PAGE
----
188.8.131.52 Special Disability Trusts - Rules Regarding Related Parties
The model trust deed contains compulsory clauses which establish rules about related parties. Clause 3.5(b) of the model trust deed identifies the following people and entities as related parties:
- The person who is the settlor of the trust, as identified in the trust deed (unless the trust was created by a will).
- The trustee other than a professional trustee for the purposes of paragraph 5.1(a(iii) of the trust deed.
- Any donor to the trust, meaning any person who makes unconditional contributions to the trust.
- The principal beneficiary of the trust, meaning the person for whose benefit the trust was established.
- A person who is an appointor under the trust deed.
- An immediate family member of the principal beneficiary of the trust, which means a parent, step-parent, legal guardian, grandparent or sibling.
- A parent or sibling of any of the people listed above.
- A descendant of any of the people listed above.
- A partner of any of the people listed above.
- Any entity of which any of the people listed above is a director, shareholder, trustee, or holds the power to appoint a director or trustee, except for entities which are publicly listed companies.
If any of the following occur, the trust cannot be classed as a special disability trust:
- A related party receives a loan or any other financial assistance from the trust.
- Example: Peter, who is the father of the principal beneficiary of a special disability trust, cannot borrow money from his son's trust.
- Example: Tanya and her sister own an unlisted private company. Tanya is also the mother of the principal beneficiary of a special disability trust. The trustee cannot lend money, or provide other financial assistance, from the special disability trust to Tanya, her sister or the company they co-own. This is the case even if the conditions of the loan meet the investment strategy provisions in clause 6.3 of the model trust deed. Tanya, her sister and the company are all related parties under clause 3.5(b) of the model trust deed and clause 3.5(a) prohibits loans and other financial assistance to related parties.
- The trustee intentionally acquires property from a related party, other than:
- a listed security acquired at market value, or
- an unconditional contribution made as a donor to the trust.
- Explanation: The trustee of a special disability trust cannot purchase property from a related party other than stocks, shares or bonds that are officially listed on a stock exchange for public trading and purchased at market value. The trustee may accept from a related party residential property that is donated without any conditions or limitations attached.
- A trust cannot hold shares in an entity which is a related party, even if the shares are gifted. This is because the entity which is the related party would receive financial benefit by using the capital represented by the shares owned by the trust.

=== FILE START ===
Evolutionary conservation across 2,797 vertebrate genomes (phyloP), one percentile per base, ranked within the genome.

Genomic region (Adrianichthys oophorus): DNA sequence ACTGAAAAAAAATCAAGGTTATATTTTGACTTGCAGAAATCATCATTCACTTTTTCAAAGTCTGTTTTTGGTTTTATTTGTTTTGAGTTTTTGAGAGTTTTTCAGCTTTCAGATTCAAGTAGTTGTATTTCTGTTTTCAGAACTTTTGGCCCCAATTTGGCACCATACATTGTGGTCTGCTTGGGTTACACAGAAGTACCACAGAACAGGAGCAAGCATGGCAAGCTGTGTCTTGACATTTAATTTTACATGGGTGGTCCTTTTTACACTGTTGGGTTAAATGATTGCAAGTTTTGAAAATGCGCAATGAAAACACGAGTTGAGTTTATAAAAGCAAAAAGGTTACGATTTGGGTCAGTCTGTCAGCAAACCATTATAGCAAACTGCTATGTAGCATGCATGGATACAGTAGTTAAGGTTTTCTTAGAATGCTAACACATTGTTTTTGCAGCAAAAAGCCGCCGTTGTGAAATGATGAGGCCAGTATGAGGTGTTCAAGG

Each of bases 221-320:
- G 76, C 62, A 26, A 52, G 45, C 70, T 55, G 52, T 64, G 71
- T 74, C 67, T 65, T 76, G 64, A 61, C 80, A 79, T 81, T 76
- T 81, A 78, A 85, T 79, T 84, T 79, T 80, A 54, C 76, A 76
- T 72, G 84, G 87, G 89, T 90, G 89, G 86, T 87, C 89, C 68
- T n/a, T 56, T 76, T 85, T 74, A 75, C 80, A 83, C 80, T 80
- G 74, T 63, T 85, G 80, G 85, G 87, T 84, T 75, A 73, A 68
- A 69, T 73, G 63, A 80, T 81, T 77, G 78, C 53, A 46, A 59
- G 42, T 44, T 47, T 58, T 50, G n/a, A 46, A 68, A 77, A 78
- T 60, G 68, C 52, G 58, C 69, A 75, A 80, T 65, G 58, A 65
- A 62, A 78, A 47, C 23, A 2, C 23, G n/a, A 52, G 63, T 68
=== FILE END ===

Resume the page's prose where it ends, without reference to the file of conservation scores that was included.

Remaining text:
- Example: The trustee of a special disability trust cannot purchase shares in an unlisted company owned by the principal beneficiary's father.
- Example: The trustee could purchase shares in a listed company with shares held by many stakeholders, even if the principal beneficiary's father is also a shareholder. Any purchase of shares would need to satisfy the investment strategy provisions in clause 6.3 of the model trust deed and be for the primary purpose of the trust (reasonable care and accommodation for the principal beneficiary) and other purposes primarily for the benefit of the principal beneficiary under clause 2.1 of the trust deed.
- A related party is employed, engaged or paid as an agent, contractor or professional for any services in relation to the trust or the principal beneficiary of the trust.
- Example: Steven, brother of John, who is the principal beneficiary of a special disability trust, assists with maintenance of John's accommodation. Steven cannot receive remuneration from the special disability trust for this work.
- A related party enters into an uncommercial transaction (as defined in clause 9.3 of the trust deed) with the trustee.
- Example: The trust holds residential property as an asset. A related party performs work on the property and in return is allowed to live in the property.
- Example: A trust property is leased or sold by the trustee to a related party at below market value.
The model trust deed also contains a compulsory clause 3.3(a) which prohibits the trust from purchasing or leasing property from anybody who is an immediate family member (parent, step-parent, legal guardian, grandparent or sibling) or child of the principal beneficiary of the trust even if the property is to be used for the principal beneficiary's accommodation. However, the immediate family member could transfer ownership of the property to the trust.
Act reference: SSAct section 1209L What is a special disability trust?, section 1209P Trust deed requirements